Weekly Training Tip from Kate Chadderton: Selecting the Event Horse

Kate Chadderton is an Australian native who operates her competition and training business in Annapolis, MD and Aiken, SC. She’s back again to share weekly tips and advice with EN readers. Keep an eye out for a new tip each week from Kate!

Ask 10 different people, and you’ll get 10 different opinions about what qualities make a good event horse! And each of those 10 people are probably correct. Everyone chooses their preferences based on their experiences with what has and hasn’t worked for them in the past.

For example, if your first horse was a giant monster who ate up cross country for breakfast and scored 28 on the flat plus retired sound at the age of 25, then you probably favour giant monsters of horses! Conversely, if your first horse was a giant monster who was afraid even the tiniest jump, never put his head down and was lame 6 months of the year, then it would be a safe bet that your preferences would go more towards smaller, braver horses.

My first advanced/4 Star horse was 17hh and the kindest most genuine soul on the planet. I couldn’t have thought of a better horse to learn on, and to this day I rate heart and desire above any other trait. My next five or six advanced/4/5 Star horses varied in size from 15.2hh to 16.3hh, but again they all had a desire to please and a willingness to learn.

Conformation

Photo via Sport Horse Nation.

This is the first and most obvious quality to look for in a horse. When you first arrive to see a horse that’s thing you see, the horse itself. A trained eye takes in the angles of the horses shoulder and feet, the length of cannon bones and pasterns, the way the neck is set on, the back, etc. etc.

These measurements are important previews of both a horses ability and soundness. For example a horse with a long back will likely have a more difficult time with collection while a horse with crooked looks can be more prone to soundness issues due to increased pressure on their joints and ligaments.

Breeding

Billy Congo, one of the Billy Stud’s top stallions, is by the AES & Irish Horse Board Approved stallion Vechta, who is by the famous sire Voltaire. Photo by Samantha Lamb, courtesy of The Billy Stud.

I find bloodlines pretty interesting, I love seeing what characteristics are passed down thru to progeny. I personally love Thoroughbreds, but there are particular lines which are more suitable for eventing than others. I also love Hanoverians, again some sires (and dams) throw more suitable eventers than others.

I’m a big believer that you need a good jump and a good gallop on a horse for the higher levels, after all two thirds of eventing is jumping! Regardless of the level you ride, I think it’s a great idea to familiarise yourself with your horses lines and perhaps also identify relatives, even just for fun!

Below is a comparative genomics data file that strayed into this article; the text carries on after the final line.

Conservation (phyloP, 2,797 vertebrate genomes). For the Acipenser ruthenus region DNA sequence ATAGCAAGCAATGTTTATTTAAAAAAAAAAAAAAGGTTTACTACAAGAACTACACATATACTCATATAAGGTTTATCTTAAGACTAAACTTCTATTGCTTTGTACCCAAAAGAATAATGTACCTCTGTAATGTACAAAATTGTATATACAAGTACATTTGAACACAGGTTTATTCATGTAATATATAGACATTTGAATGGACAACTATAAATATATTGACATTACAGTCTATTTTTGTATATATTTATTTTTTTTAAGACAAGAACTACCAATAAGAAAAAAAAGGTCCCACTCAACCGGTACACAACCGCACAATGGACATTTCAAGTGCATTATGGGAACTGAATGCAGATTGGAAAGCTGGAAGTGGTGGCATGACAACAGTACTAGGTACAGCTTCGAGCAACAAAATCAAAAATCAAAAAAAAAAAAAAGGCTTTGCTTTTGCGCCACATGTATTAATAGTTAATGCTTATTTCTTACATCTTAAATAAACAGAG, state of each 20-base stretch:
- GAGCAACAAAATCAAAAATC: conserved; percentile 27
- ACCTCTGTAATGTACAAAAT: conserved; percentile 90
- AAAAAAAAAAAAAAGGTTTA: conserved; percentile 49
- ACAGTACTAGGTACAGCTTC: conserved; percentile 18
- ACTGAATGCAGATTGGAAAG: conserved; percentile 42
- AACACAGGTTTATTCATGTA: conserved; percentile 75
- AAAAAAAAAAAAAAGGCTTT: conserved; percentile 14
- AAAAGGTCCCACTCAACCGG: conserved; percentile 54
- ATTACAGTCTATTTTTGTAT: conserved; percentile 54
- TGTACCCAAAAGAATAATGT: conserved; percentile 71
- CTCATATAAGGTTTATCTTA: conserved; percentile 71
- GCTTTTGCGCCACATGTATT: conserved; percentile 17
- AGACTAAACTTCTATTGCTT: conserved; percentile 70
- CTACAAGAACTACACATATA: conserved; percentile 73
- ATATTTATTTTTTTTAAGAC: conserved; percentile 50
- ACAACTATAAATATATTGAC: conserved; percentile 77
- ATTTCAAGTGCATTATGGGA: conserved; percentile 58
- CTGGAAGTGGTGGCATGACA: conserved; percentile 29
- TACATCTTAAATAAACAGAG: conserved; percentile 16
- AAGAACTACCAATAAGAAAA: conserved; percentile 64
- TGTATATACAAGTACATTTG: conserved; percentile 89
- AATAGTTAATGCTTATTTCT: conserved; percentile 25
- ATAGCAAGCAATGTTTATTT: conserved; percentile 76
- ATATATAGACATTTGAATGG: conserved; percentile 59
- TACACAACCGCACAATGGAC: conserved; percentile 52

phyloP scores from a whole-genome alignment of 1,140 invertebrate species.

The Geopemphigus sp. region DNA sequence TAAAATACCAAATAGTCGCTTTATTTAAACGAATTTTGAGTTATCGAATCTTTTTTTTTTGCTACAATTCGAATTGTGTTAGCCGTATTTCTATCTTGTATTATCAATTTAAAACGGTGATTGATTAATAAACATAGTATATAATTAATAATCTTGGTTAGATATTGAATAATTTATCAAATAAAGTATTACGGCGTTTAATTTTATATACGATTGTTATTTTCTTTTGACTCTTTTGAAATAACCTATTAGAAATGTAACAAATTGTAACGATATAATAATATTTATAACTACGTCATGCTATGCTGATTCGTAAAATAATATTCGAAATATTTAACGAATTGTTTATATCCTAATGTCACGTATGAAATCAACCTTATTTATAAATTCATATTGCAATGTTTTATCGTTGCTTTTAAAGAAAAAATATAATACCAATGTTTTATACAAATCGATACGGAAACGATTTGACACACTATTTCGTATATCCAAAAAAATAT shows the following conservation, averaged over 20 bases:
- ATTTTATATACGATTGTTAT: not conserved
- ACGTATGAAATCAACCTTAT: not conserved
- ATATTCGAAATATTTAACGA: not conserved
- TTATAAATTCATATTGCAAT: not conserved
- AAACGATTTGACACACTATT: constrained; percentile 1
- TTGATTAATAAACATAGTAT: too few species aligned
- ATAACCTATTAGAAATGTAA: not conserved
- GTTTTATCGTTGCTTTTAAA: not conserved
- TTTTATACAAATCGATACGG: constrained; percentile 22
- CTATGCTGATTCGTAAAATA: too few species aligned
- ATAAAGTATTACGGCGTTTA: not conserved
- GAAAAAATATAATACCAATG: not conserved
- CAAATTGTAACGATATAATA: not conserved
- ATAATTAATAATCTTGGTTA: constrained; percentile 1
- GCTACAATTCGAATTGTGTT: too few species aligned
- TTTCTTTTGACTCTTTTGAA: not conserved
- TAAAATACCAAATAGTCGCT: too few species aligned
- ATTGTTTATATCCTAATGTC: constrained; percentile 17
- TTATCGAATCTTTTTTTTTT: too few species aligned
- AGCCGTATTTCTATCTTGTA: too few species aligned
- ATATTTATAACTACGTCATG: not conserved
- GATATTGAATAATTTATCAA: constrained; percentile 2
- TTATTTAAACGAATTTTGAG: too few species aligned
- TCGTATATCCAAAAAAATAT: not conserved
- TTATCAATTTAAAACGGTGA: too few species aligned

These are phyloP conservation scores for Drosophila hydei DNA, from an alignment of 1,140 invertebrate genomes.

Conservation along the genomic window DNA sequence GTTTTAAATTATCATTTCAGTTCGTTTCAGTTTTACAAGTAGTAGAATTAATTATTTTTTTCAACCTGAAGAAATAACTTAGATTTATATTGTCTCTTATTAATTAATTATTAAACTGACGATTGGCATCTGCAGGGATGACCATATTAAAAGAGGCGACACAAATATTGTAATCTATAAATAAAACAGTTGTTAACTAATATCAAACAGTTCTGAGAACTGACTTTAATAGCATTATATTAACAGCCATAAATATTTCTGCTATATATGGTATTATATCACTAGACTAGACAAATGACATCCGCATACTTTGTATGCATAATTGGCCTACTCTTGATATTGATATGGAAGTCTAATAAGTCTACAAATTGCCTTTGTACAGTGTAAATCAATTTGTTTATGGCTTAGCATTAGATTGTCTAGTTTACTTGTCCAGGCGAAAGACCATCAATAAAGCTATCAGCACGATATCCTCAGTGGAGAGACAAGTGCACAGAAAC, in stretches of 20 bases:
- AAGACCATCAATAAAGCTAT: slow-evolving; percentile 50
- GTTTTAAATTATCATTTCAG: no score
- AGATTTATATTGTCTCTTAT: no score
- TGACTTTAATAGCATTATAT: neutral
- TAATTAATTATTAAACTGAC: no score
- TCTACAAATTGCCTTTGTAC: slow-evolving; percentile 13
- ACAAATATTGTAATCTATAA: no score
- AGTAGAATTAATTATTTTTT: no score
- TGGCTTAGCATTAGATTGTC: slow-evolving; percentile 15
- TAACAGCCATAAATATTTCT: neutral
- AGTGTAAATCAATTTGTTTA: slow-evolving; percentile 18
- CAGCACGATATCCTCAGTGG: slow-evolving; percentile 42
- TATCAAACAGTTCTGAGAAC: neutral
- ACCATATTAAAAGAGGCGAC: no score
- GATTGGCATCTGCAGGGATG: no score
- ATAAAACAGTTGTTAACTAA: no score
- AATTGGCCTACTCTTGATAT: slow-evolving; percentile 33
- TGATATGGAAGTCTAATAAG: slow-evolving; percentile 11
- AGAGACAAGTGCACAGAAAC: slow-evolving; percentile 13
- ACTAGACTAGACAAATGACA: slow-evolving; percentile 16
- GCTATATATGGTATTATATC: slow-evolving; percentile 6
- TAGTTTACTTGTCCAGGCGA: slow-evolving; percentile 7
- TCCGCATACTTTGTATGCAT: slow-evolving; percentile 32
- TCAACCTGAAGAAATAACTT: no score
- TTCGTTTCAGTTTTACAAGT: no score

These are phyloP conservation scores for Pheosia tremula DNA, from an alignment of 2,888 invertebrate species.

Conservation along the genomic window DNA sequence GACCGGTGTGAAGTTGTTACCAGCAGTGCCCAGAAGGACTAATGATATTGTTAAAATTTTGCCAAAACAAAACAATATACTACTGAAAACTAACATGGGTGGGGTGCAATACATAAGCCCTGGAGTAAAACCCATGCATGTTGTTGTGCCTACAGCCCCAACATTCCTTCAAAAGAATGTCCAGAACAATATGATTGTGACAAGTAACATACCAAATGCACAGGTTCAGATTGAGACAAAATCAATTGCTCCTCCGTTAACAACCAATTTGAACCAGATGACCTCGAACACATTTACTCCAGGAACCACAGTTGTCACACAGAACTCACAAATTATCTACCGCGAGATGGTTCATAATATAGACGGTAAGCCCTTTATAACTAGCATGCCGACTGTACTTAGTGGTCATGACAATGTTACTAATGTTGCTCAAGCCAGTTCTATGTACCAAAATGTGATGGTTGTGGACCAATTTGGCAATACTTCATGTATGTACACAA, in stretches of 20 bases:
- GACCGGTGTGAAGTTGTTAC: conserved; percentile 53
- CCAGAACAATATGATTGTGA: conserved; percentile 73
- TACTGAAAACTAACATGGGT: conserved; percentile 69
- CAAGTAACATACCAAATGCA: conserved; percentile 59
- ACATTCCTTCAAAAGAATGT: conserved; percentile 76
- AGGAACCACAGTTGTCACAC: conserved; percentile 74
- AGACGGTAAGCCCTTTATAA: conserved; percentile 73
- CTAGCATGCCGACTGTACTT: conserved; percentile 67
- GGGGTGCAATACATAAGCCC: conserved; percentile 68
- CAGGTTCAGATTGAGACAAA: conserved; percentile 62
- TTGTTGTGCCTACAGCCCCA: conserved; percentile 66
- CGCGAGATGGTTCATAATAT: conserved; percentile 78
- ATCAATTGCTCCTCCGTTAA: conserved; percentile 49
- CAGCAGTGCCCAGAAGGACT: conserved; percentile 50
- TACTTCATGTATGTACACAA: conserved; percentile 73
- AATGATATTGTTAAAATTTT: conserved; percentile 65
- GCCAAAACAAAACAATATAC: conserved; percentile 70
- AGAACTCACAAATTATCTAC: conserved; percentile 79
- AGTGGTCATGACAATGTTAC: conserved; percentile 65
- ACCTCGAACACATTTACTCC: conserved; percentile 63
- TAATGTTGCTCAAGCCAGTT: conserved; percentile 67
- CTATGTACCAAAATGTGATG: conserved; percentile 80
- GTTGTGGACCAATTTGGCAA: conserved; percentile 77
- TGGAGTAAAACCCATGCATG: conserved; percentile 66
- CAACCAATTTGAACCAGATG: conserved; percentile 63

The mare is a super important, not only does she provide half of the genetics, she also imprints the foal with temperament characteristics. She’s the first trainer of a foal, so will have a big influence.

Soundness

Kate Chadderton and Collection Pass. Photo by Kasey Mueller.

Soundness in an event horse is huge. Without a sound horse, you don’t have a horse! Going back to conformation, you can give yourself a better shot by choosing a horse with strong, straight legs. Environmental factors have a big influence, how the horse grows up, what he does work wise.

I’m happy to see a horse who starts young with a gradually increasing workload. That helps develop the bones and ligaments. Too much too soon is bad, as is too little!

There is a hereditary component to soundness, although I’ve found that to be limited and worth only a very brief consideration. There are many preferences and ‘forgiven’ sins in horse soundness, but a pre-purchase exam will HELP with information that gives you an idea of a horses soundness. I respect veterinary exams but also use horsemanship and experience to balance them out. There are plenty of horses out there who ‘fail’ their exams but are very much suitable for their intended job.

Heart

Kate Chadderton and VS McCuan Civil Liberty at the 2015 Blenheim Palace CCI3* Photo by Shannon Brinkman.

For me this is the single most important part of a horse! A horse with a big, kind heart will do anything for you with the correct training! Heart trumps all the other areas when looking for a suitable horse. How do you predict that? It’s hard just with one look at a horse.

Their eye can definitely provide a preview, you’re looking for a soft, kind, intelligent look. But you won’t really know about heart until you’re galloping at a difficult fence and you feel the horse size up the situation and rise to the challenge! Heart makes up for all other faults a horse could have (in my opinion!)

Relationship

Clare Abbott and Euro Prince at Badminton in 2018. Photo by Kit Houghton/Mitsubishi Motors.

Relationship is right behind heart for me. We’ve all seen that tiny horse jumping around Badminton defying gravity. They’re running off heart and their relationship with their rider. And that same horse probably wouldn’t make it past novice with anyone else! Relationships with horses are generally built thru shared experiences where you’re both up for an adventure! Like minded individuals looking in the same direction. This is probably my favourite part of training and competing, discovering a horses personality and developing a relationship.

At the end of the day you have to trust your gut feeling, just like with human relationships. I’ve had perfectly proportioned horses with clean vettings, who had no heart and didn’t make it. Picking a horse is like picking a friend, sometimes you choose them, sometimes they choose you! But it takes all types, so go for the horse YOU love!

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